As part of this arrangement, the 100 lawmakers of the Senate will be sworn in as “jurors” who will hear the evidence presented by both sides. Chief Justice John Roberts will preside over the trial, and both sides will have the opportunity to request documents, present arguments and question witnesses if there are any.
On behalf of House lawmakers bringing the impeachment charges, House representatives and their associated counsel are poised to serve as prosecutors, also known as “managers.” Trump’s counsel, meanwhile, will defend him.
According to the Congressional Research Service, there is no set method for presenting evidence. Much like the House approved a resolution outlining the procedures of its impeachment inquiry, the Senate will have to vote on the approach they’d like to take before the trial begins.
This protocol is set to be negotiated by Senate Majority Leader Mitch McConnell and Minority Leader Chuck Schumer. It’s poised to be the first major conflict between the two parties ahead of the trial, especially since both lawmakers have signaled different approaches on the matter.
Even as Schumer has called for the approval of witness testimony upfront, for example, McConnell has argued that counsel should present their arguments first and then lawmakers should weigh the question of witnesses.
During Clinton’s impeachment, a resolution laying out the timing and schedule of the trial was approved unanimously by the Senate, though another motion raised later in the trial about calling witnesses passed solely along party lines.
The ultimate structure of the trial could take a couple different forms. During Clinton’s trial, witnesses did not testify in front of the full Senate. Instead, following the Senate motion on the matter, witnesses participated in depositions, excerpts of which were later shared with lawmakers. Senators will have to decide whether they’re interested in taking a similar approach this time around.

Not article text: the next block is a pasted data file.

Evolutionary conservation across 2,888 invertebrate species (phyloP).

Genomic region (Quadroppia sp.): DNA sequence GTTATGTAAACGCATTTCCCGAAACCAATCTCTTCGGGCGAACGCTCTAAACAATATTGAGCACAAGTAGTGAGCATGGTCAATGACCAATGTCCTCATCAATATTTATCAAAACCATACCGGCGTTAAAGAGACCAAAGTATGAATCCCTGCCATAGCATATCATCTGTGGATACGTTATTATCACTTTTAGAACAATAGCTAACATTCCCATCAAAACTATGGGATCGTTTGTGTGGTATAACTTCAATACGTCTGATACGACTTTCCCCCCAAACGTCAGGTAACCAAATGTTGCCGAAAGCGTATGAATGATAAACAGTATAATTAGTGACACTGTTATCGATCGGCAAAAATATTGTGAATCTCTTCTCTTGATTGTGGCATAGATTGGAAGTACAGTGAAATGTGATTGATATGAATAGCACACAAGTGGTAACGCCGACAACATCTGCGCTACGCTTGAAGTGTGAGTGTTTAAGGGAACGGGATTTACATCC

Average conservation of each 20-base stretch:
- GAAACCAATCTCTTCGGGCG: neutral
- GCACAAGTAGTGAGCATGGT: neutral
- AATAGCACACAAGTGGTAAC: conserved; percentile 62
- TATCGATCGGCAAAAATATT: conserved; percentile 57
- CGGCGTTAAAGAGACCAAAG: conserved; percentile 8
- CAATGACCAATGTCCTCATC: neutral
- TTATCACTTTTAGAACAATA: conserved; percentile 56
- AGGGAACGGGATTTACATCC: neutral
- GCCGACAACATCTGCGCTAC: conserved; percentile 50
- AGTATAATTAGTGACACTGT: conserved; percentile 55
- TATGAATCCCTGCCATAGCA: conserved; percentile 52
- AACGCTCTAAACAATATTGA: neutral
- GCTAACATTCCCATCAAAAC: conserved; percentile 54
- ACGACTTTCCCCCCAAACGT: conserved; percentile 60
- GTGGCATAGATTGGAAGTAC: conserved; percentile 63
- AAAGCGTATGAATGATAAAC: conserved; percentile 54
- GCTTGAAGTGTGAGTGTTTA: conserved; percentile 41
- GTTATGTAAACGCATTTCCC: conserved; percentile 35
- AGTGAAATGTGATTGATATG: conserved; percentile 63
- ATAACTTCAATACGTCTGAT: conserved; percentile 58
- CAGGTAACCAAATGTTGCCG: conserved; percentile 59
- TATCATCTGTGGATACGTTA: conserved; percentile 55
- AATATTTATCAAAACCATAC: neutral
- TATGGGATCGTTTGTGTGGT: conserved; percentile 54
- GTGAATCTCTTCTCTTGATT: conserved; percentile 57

Once the evidence has been presented, senators will deliberate and then hold public votes on each article of impeachment.
The trial is expected to run for six days a week when it’s in session. In a shift from other hearings the Senate holds, lawmakers will be barred from speaking at it, though they will be able to submit written questions to the House managers and defense counsel.
How Senate Republicans plan to mount a defense of Trump
While a trial has yet to get underway, Senate Republicans have offered a glimpse of how they’ll likely try to defend Trump. Already, as Riley Beggin writes for Vox, many lawmakers have indicated that they’ve made up their minds on impeachment.